Russian President Vladimir Putin said on Friday that Moscow’s offensive in Ukraine’s Kharkiv region aims to create a buffer zone but he has no plans to capture the city.

Speaking to reporters on Friday on a visit to Harbin, China, Mr Putin said that Moscow launched attacks in the Kharkiv region in response to the Ukrainian shelling of Russia’s Belgorod region.

“I have said publicly that if it continues we will be forced to create a security zone, a sanitary zone,” he said.

Mr Putin said Russian troops were “advancing daily in according to plan”.

He added that Russia has no plans to capture Kharkiv for now.

It came as Ukraine announced it will allow prisoners to join the army’s depleted ranks and approved a fivefold increase in fines for draft dodgers.

By starting the new offensive, Russian troops “expanded the zone of active hostilities by almost 70 kilometres” (about 45 miles), in an effort to force Ukraine to spread its forces and use reserve troops, Ukraine’s military chief Colonel General Oleksandr Syrskyi said on Friday.

In the Kharkiv region, Russian forces have advanced 10 kilometres from the border, Ukrainian President Volodymyr Zelensky told reporters on Friday.

Mr Putin’s comments on his trip to China were his first on the offensive launched on May 10, which opened a new front in the war and displaced thousands of Ukrainians within few days.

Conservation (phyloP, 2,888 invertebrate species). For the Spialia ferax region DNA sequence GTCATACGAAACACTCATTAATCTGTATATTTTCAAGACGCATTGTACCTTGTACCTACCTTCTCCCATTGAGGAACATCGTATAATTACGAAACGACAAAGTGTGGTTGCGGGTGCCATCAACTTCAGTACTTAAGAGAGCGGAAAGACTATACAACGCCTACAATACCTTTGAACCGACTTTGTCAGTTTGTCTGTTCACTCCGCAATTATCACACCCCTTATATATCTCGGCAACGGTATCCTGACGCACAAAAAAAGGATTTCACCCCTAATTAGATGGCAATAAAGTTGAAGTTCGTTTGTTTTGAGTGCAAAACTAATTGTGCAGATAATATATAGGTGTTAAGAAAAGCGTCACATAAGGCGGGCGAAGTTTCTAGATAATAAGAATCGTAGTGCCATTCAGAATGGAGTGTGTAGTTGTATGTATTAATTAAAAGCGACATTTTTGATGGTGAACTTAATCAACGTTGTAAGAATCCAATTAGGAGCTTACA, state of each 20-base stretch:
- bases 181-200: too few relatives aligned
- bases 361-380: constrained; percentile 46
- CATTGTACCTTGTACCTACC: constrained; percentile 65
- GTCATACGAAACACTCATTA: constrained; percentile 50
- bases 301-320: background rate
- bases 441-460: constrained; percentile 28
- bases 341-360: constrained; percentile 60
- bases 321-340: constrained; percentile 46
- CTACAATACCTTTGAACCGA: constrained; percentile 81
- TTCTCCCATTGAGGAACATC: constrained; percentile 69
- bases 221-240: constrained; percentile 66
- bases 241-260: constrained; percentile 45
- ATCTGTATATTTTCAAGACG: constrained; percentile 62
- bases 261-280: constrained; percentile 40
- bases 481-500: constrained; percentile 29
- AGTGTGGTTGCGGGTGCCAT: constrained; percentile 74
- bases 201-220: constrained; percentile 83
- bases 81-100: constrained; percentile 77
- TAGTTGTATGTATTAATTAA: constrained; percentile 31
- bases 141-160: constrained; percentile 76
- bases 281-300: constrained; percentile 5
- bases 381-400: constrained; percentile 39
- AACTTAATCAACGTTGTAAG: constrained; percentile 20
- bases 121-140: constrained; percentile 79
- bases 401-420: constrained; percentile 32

China Russia
Vladimir Putin, right, and Chinese Vice President Han Zheng, left, visit the Russian-Chinese EXPO in Harbin, in northeastern China’s Heilongjiang Province, on Friday (Sergei Bobylev, Sputnik, Kremlin Pool Photo via AP)

It came hours after a massive Ukrainian drone attack on Russian-occupied Crimea early on Friday caused power cutoffs in the city of Sevastopol while damaging aircraft and fuel storage at an airbase.

In southern Russia, Russian authorities said the attack also set a refinery ablaze.

Ukrainian President Volodymyr Zelensky signed two laws on Friday, one to enable prisoners to join the army and another that increases fines for draft dodgers by five times, one day before a controversial mobilisation law goes into effect.

The legislation permitting prisoners to be enlisted allows “parole from serving a sentence and further enlistment for military service under a contract during a special period” for certain categories of people charged with criminal offences.

It does not include those convicted of crimes against Ukraine’s national security.

The updated legislation sets fines of up to 25,500 hryvnias (£513) for common citizens and 51,000 hryvnias (£1,026) for civil servants and legal entities for ignoring a draft notice or failing to update personal information with the military draft board in a timely manner.

Previously, the administrative fines for avoiding mobilisation during “special period” constituted up to 5100 hryvnias (£102) for common citizens and 8500 hryvnias (£170) for civil servants and legal entities.